Their already difficult task is made worse by venal corrupt politicians from the ANC and other political parties, epitomised by Ace Magashule, who believe it is their right to use their position in government not for public service, but private enrichment. It is made worse by private businesses that hike prices for PPE and cynically seek riches from a disaster.
However, despite the pain health workers witness and suffer, things they frequently speak out against, most do not turn their backs on the vulnerable and injured. People such as Dr Ebrahim Variava, despite victimisation and defamation by the parasites that in many places infect our health department, return to the trenches of medical practice. Pepeta himself found it necessary to speak out against his ‘superiors’. Less than two months ago, in an interview with Maverick Citizen, he said:
“This is not a time to be negative, we all know we don’t have the right systems. We need collaboration and cooperation – and we need unity. … We should establish a committee and meet every day – a united front. We are beyond the stage where they can bury the truth. We don’t have time to waste to blame each other. This is not the time for a blame game.
We don’t have time for political nonsense. I never know what they talk about half the time, in any event. We must get our own people together and use our own expertise to save ourselves.”
What drives Pepeta and his colleagues is a Hippocratic Oath (read it here), which binds them to a set of ethics of care, as well as commits them “to do no harm” – not only in their immediate practice of medicine, but in their conduct as professionals. It is this oath that makes many health workers opposed to taking industrial action that would harm their patients.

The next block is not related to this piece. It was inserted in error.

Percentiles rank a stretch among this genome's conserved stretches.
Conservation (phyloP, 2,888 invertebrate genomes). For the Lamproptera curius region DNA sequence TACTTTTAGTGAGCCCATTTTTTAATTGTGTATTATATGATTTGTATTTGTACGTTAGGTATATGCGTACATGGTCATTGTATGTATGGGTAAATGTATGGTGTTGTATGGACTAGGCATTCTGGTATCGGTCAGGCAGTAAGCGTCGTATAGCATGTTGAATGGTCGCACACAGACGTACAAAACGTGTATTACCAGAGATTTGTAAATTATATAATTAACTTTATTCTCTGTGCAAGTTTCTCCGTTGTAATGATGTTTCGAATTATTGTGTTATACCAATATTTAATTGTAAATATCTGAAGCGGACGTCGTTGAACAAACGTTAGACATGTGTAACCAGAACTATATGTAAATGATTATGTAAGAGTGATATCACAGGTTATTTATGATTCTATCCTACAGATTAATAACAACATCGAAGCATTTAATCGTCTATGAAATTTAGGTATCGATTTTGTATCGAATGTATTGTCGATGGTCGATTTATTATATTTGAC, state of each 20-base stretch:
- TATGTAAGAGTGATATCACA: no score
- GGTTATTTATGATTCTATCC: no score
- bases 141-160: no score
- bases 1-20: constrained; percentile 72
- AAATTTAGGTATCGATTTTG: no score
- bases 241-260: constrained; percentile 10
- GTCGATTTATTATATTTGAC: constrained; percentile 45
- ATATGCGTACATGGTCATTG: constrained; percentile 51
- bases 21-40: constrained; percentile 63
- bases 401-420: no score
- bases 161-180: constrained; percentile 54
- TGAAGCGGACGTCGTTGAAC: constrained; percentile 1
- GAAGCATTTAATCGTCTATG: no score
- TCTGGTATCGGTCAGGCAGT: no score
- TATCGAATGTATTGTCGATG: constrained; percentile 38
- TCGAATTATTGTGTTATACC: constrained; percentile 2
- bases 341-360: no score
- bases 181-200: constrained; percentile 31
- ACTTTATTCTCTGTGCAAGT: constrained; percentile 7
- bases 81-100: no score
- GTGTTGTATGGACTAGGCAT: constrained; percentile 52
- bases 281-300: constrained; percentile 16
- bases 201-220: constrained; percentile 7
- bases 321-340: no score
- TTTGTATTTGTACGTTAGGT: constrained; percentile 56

We could do with a Hippocratic oath for many other essential services, although if we truly bind ourselves to our Constitution – as we should – it ought to serve the same purpose.
But there is a quid pro quo for expecting others to place themselves in danger, and that is that we take similar risks ourselves, that we stand by them, that we support their demands for decent wages and dignified and safe working conditions.
That we are willing to go onto the streets to protest when they can’t.
Today, the sacrifices made by Pepeta and many others, the life and death struggles going on by bedsides, in intensive care units, in door-to-door visits undertaken by community health workers, give us a contemporary yardstick for measuring our own integrity and dignity. Ask yourself: how tall do I stand alongside Pepeta? Do my actions match my rhetoric, is my willingness to criticise matched by my willingness to commit?
But ultimately, if we want to really honour their legacy, we should commit ourselves to standing by their vision of a healthcare service that can match the constitutional promise of “everyone’s right of access to healthcare services” that are equal and capable of providing quality treatment and care.
We have to do this not least because Covid-19 is just a forerunner, a trial run, of the health crises that are going to face humanity in the 21st century. In the words of Italian physicist Paolo Giordano (whose little book How Contagion Works: Science, Awareness and Community in Times of Global Crises has gone viral) because of our “destructive behaviour … what is happening with Covid-19 will keep happening more often. The contagion is just a symptom. The infection is in our ecosystem.”
We need all our health workers. We all need to stand side by side and support their demands for a better health system. We all need to become health activists. We all need to change our own behaviour. We all need to fight for a better society. We are all accountable. DM/MC
Mark Heywood is the Editor of Maverick Citizen.
King Tutankhamun's ceremonial dagger is forged from meteorites.